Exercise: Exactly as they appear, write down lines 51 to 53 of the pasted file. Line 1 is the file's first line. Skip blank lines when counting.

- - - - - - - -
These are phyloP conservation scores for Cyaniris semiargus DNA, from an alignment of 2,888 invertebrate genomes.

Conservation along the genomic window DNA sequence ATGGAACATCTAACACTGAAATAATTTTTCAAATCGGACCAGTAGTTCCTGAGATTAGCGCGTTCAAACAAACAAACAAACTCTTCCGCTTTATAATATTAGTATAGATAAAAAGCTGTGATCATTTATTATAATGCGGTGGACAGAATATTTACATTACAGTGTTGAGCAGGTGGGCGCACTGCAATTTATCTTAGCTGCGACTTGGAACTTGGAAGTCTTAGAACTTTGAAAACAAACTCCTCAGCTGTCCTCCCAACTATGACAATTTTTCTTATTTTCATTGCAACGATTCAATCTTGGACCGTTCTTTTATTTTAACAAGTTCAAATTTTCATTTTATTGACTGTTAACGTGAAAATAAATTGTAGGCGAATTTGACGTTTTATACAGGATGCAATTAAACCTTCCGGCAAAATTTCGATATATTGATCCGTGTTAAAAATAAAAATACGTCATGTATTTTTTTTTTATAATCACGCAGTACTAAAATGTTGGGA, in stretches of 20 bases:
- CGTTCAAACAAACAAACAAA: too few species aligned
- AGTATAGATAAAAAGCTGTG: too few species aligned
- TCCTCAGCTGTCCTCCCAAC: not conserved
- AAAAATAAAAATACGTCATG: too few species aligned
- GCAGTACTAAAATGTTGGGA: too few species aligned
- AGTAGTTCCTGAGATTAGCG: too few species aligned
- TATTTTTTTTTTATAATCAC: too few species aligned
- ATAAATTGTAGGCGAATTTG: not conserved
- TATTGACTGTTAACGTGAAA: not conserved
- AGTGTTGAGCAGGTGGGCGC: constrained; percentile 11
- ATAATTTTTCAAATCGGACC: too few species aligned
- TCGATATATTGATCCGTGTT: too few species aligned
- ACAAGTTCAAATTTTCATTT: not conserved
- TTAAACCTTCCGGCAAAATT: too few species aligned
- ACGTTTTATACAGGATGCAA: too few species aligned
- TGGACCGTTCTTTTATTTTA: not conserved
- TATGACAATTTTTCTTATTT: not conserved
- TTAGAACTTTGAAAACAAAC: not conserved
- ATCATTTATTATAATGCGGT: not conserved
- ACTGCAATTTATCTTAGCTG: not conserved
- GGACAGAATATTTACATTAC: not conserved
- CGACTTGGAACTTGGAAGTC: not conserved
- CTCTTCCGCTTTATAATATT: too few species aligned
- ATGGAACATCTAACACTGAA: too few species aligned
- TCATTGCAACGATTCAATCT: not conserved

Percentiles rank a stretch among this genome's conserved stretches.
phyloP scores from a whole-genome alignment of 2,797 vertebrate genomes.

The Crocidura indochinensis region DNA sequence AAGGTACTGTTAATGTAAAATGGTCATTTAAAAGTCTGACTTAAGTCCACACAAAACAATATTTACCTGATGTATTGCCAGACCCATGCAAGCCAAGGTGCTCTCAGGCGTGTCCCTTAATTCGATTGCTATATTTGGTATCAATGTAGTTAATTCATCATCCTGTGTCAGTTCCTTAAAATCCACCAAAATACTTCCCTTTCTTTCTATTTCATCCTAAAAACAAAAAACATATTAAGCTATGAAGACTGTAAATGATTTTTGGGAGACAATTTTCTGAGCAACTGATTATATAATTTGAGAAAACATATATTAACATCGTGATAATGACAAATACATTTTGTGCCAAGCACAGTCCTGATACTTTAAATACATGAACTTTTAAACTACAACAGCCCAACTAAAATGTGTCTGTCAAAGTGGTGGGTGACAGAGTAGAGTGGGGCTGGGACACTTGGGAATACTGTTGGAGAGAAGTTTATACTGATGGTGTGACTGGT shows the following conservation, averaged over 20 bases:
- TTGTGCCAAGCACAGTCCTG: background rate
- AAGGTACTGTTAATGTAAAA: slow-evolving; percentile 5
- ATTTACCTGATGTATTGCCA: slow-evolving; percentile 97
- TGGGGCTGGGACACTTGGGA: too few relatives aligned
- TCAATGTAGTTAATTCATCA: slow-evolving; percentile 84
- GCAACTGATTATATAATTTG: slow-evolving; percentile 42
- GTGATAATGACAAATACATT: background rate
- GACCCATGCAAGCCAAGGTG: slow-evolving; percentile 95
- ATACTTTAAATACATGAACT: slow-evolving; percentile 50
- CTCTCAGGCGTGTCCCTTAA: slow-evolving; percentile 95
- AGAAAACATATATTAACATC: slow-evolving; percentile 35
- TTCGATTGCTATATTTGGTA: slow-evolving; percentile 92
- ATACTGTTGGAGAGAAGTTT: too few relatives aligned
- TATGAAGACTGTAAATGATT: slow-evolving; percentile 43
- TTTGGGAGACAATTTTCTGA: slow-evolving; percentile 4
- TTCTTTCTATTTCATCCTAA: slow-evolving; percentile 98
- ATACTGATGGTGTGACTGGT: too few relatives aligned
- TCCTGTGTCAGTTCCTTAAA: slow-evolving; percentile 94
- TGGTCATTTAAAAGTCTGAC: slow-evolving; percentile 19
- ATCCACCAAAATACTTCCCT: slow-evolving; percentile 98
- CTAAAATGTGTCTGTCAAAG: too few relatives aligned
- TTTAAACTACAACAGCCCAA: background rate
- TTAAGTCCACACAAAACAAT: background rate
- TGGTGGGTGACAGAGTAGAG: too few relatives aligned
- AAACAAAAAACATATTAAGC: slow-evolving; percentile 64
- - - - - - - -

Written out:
- CTAAAATGTGTCTGTCAAAG: too few relatives aligned
- TTTAAACTACAACAGCCCAA: background rate
- TTAAGTCCACACAAAACAAT: background rate